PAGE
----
Oregon’s oldest public university, Western Oregon, in the small Willamette Valley city of Monmouth, will be cutting multiple programs and the equivalent of more than a dozen full-time faculty, hoping to get ahead of falling enrollment that’s only been worsened during the pandemic.
Administrators say it’s a necessary move to protect the financial health of the university, and a way to keep the 165-year-old institution affordable for prospective students. But employees, current students and alumni say they’re worried about a change in campus culture and community — especially with eliminations of programs like philosophy, which teach broadly beneficial skills, such as critical thinking, analysis and writing.
“To cut philosophy is to cut out the soul of the university,” WOU philosophy department chair Mark Perlman said. “And I’m really sad that certain people just don’t understand that. All they do is they live by spreadsheets, and, that’s not how you’re supposed to run things.”
Perlman has been teaching at Western Oregon University for 23 years, and is among the four tenured professors being laid off.
The equivalent of 11 non-tenured faculty are also affected, either through layoff, or a significant reduction in the classes they’re teaching.
Laid off faculty, like Perlman, will be employed at the university for another year, as required by the faculty union’s collective bargaining agreement.
The cutbacks have been deeply divisive on campus, both because they mean the elimination of valued programs, but also because they resulted from a process directed in part by a president on his way out.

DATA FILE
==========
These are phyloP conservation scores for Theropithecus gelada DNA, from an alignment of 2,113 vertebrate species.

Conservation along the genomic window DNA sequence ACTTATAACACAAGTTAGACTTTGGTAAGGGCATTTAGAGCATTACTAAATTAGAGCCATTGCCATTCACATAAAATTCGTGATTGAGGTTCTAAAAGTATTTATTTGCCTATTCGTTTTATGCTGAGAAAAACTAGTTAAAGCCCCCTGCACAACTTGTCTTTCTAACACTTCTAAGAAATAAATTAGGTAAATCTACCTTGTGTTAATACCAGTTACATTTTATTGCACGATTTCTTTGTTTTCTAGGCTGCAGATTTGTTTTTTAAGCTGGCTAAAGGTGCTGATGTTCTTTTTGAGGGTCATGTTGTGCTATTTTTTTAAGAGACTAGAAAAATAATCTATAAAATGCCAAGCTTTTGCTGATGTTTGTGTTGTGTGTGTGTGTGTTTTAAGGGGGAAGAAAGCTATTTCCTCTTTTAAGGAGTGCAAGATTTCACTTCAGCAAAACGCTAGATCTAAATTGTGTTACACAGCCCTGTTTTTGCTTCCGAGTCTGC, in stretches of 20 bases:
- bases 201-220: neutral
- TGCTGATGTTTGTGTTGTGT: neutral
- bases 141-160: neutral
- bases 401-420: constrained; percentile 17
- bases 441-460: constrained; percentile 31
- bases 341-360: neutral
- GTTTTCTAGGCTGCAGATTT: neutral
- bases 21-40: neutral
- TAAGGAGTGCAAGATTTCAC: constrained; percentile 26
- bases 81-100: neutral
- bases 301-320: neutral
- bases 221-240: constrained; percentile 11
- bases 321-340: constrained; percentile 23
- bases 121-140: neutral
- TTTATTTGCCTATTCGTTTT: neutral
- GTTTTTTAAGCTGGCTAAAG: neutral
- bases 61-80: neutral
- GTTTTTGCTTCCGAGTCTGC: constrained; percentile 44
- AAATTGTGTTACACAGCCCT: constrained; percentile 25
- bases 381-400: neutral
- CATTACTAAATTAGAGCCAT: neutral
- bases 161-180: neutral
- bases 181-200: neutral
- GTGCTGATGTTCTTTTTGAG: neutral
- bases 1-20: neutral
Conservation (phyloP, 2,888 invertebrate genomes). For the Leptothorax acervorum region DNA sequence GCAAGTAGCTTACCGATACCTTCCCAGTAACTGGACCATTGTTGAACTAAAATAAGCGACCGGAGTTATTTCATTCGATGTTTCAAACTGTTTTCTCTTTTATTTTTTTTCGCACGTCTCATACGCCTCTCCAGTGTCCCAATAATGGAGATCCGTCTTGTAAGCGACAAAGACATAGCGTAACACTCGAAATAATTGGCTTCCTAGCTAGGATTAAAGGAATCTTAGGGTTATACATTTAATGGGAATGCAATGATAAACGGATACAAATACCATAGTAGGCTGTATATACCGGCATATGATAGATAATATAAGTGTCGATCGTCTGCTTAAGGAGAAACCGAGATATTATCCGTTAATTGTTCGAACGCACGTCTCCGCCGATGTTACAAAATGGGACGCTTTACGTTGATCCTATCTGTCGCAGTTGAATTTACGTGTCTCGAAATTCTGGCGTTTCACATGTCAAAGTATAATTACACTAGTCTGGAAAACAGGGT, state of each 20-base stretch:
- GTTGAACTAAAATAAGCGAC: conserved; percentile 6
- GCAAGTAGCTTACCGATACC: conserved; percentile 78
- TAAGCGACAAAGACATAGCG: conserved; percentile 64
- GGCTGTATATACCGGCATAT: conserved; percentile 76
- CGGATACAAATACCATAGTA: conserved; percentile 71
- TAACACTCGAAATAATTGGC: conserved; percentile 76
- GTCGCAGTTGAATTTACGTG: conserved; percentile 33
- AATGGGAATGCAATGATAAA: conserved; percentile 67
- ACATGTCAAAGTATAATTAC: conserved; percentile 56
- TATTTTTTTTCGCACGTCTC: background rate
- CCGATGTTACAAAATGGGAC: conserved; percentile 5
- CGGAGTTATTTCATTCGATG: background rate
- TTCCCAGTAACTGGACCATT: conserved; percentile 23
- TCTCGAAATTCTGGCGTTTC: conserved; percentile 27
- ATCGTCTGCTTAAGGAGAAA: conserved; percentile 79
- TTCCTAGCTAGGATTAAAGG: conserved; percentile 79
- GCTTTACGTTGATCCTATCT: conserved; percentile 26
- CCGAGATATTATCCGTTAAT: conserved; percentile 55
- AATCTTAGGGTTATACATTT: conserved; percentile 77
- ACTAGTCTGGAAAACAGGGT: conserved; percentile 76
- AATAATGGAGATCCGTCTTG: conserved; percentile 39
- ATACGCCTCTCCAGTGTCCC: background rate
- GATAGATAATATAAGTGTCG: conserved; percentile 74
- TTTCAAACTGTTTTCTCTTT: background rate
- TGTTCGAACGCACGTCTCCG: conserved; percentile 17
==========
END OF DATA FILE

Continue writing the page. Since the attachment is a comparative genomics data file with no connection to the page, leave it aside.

Late last year, a task force including WOU President Rex Fuller, released a plan laying out various cuts for the school. That final plan included eliminating programs like philosophy, anthropology and geography, master’s programs in information systems and in music, as well as other certificates and minors.
That task force deemed the cuts necessary due to low or declining enrollment in those particular programs.
“Quite candidly, given that we are a publicly funded university where enrollment matters, at this point, about 70% of our revenues come from enrollment activities related to tuition and fees,” President Fuller told OPB.
Fuller is set to retire later this year, and some faculty and staff members say the decision-making for program cuts has been too rushed, and many express an overall sense of disappointment in where Western is heading.
Both faculty and staff unions at WOU last year initiated a “no confidence” vote in which more than 85% of voting members expressed a lack of confidence in Fuller’s leadership.